Must-Have Filters for Landscape Photography

While I was photographing the beautiful scenery of the Glacier National Park at sunrise, I realized that some filters are pretty much required to get good results when photographing landscapes. While many photographers think that some of the built-in tools in Lightroom and Photoshop can simulate filter behavior, making filters redundant in the digital age, some filters in fact can never be simulated in software, while others help in getting even better results in post-processing. If you do not know what filters are and what they are used for, I highly recommend reading my “lens filters explained” article before you continue to read this one.

1) Polarizing Filter

B+W Circular Polarizing Filter

A polarizing filter is a must-have tool for landscape photography. It is typically the first filter landscape photographers buy to instantly improve their pictures and and add vividness and contrast to them. A polarizer can reduce reflections from objects such as water and glass and can be used to darken the sky, bring out the clouds and even reduce atmospheric haze, making the scene look much more vivid. For all normal lenses that have a filter thread in the front, you can get a circular polarizing filter, also known as a “circular polarizer”. A circular polarizer is very easy to use and once you attach it on the front of your lens, all you need to do is rotate it clockwise or counter-clockwise to get a different amount of polarization. Polarizing filters work by blocking certain light waves from entering the lens. Rotating a polarizer allows certain types of light waves to pass through, while blocking other ranges of light waves. Thus, you could turn a sky from light blue to very dark blue or increase/decrease reflections by simply rotating the filter.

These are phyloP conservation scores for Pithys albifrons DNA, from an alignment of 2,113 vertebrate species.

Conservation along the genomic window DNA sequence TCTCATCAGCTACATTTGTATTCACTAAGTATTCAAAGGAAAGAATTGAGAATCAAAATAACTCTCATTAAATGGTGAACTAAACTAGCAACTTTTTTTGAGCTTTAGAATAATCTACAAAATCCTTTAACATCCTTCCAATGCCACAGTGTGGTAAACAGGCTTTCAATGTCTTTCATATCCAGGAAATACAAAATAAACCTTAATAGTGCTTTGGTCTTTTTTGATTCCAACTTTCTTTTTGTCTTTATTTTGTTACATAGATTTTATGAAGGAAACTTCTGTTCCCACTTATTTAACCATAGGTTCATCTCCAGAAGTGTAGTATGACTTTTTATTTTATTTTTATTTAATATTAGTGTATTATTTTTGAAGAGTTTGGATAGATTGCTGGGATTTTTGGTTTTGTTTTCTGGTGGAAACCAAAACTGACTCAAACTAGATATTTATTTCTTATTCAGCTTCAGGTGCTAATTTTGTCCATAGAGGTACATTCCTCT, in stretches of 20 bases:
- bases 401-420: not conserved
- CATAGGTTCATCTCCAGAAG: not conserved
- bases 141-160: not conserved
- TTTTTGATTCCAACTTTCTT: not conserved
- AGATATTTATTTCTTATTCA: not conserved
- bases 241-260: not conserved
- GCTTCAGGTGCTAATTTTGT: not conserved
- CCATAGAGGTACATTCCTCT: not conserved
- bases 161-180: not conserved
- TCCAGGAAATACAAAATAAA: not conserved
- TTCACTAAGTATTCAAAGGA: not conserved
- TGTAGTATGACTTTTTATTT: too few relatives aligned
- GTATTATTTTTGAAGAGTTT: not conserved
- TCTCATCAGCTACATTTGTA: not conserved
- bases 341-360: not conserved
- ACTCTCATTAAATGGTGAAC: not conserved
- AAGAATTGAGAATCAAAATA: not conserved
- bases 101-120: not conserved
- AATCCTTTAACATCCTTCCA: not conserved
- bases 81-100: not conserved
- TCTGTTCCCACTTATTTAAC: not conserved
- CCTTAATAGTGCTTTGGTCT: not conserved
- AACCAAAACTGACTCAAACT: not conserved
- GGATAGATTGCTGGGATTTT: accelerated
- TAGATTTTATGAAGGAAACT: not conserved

The effect of polarization cannot be reproduced or simulated in post-processing, especially when dealing with natural reflections. Take a look at the below image:

Move mouse over to see with and without polarizer

Move the mouse over to see images with and without a polarizer. Note how different the images are – the one without a polarizing filter has reflections and lighter colors, while the one with a polarizing filter has more saturated colors and no reflections. This is just one example of what a polarizing filter can do. See my article on “how to use a polarizing filter” to see more image samples.